Acute psychological trauma in the critically ill: Patient and family perspectives

Volha Dziadzko, Mikhail A. Dziadzko, Margaret Johnson, Ognjen Gajic, Lioudmila V. Karnatovskaia

Research output: Contribution to journalArticle

6 Scopus citations

Abstract

Objective Post-intensive care syndrome (PICS), which encompasses profound psychological morbidity, affects many survivors of critical illness. We hypothesize that acute psychological stress during the intensive care unit (ICU) confinement likely contributes to PICS. In order to develop strategies that mitigate PICS associated psychological morbidity, it is paramount to first characterize acute ICU psychological stress and begin to understand its causative and protective factors. Methods A structured interview study was administered to adult critical illness survivors who received ≥ 48 h of mechanical ventilation in medical and surgical ICUs of a tertiary care center, and their families. Results Fifty patients and 44 family members were interviewed following ICU discharge. Patients reported a high level of psychological distress. The families' perception of patient's stress level correlated with the patient's self-estimated stress level both in daily life (rho = 0.59; p < 0.0001) and in ICU (rho = 0.45; p = 0.002). 70% of patients experienced fear of death, 38% had additional other fears, 48% had hallucinations. Concerns included inability to communicate (34%), environmental factors (30%), procedures and restraints (24%), and being intubated (12%). Emotional support of family/friend/staff/clergy (86%), and physical therapy/walking (14%) were perceived to be important mitigating factors. Clinicians' actions that were perceived to be very constructive included reassurance (54%), explanations (32%) and physical touch (8%). Conclusions Fear, hallucinations, and the inability to communicate, are identified as central contributors to psychological stress during an ICU stay; the presence of family, and physician's attention are categorized as important mitigating factors. Patients and families identified several practical recommendations which may help assuage the psychological burden of the ICU stay.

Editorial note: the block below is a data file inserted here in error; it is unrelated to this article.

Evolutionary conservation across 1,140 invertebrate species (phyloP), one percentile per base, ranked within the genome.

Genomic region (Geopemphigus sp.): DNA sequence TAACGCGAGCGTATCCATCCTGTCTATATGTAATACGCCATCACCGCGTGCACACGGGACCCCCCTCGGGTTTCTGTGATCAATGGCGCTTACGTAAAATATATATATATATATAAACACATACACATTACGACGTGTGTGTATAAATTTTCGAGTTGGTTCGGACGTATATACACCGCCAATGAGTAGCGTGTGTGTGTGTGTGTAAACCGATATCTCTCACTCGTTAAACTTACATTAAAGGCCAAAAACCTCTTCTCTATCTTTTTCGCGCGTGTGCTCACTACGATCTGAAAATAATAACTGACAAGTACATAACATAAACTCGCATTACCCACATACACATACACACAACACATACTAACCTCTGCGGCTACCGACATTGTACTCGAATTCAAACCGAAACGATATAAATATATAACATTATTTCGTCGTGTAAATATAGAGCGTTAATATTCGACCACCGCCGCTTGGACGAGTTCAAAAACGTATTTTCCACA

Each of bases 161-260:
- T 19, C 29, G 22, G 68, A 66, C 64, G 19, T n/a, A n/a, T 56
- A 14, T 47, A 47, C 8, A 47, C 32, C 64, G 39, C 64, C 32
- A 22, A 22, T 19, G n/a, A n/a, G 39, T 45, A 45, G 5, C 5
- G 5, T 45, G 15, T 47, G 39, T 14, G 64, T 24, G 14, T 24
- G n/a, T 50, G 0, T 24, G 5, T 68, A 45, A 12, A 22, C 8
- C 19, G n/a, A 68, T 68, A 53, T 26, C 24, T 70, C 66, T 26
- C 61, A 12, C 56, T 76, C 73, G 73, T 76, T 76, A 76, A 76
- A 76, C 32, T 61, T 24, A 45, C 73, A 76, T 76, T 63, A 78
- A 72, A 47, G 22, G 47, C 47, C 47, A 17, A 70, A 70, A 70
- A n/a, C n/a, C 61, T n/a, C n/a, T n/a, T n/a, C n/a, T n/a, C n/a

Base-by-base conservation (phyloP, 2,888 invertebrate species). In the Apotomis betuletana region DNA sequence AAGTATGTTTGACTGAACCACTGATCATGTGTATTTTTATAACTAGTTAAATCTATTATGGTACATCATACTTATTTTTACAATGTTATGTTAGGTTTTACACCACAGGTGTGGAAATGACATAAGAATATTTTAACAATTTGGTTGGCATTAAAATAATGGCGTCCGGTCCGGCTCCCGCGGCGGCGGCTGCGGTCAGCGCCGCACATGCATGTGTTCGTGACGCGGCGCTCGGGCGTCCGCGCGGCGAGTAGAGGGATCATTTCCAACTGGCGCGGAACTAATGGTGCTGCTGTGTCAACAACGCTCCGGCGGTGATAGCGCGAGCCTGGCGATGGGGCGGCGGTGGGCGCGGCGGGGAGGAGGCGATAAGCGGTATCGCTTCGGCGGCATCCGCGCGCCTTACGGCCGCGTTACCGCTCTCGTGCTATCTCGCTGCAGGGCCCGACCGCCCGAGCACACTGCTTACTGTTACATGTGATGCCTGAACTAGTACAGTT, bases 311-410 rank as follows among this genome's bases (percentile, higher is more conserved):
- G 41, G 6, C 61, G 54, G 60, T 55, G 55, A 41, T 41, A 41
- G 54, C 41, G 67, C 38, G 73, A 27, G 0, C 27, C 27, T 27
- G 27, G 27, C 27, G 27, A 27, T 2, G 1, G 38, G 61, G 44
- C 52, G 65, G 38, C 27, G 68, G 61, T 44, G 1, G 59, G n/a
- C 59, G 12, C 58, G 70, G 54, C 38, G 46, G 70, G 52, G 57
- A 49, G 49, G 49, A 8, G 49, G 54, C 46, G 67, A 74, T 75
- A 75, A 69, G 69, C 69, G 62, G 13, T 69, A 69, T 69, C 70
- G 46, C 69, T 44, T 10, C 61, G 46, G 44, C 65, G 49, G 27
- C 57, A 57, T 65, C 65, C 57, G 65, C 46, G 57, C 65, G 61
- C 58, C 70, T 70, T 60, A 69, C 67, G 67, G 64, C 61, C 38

Original languageEnglish (US)
Pages (from-to)68-74
Number of pages7
JournalGeneral Hospital Psychiatry
Volume47
DOIs
StatePublished - Jul 1 2017

Keywords

  • Intensive care unit
  • Post intensive care syndrome
  • Post-traumatic stress disorder
  • Psychological stress

ASJC Scopus subject areas

  • Psychiatry and Mental health

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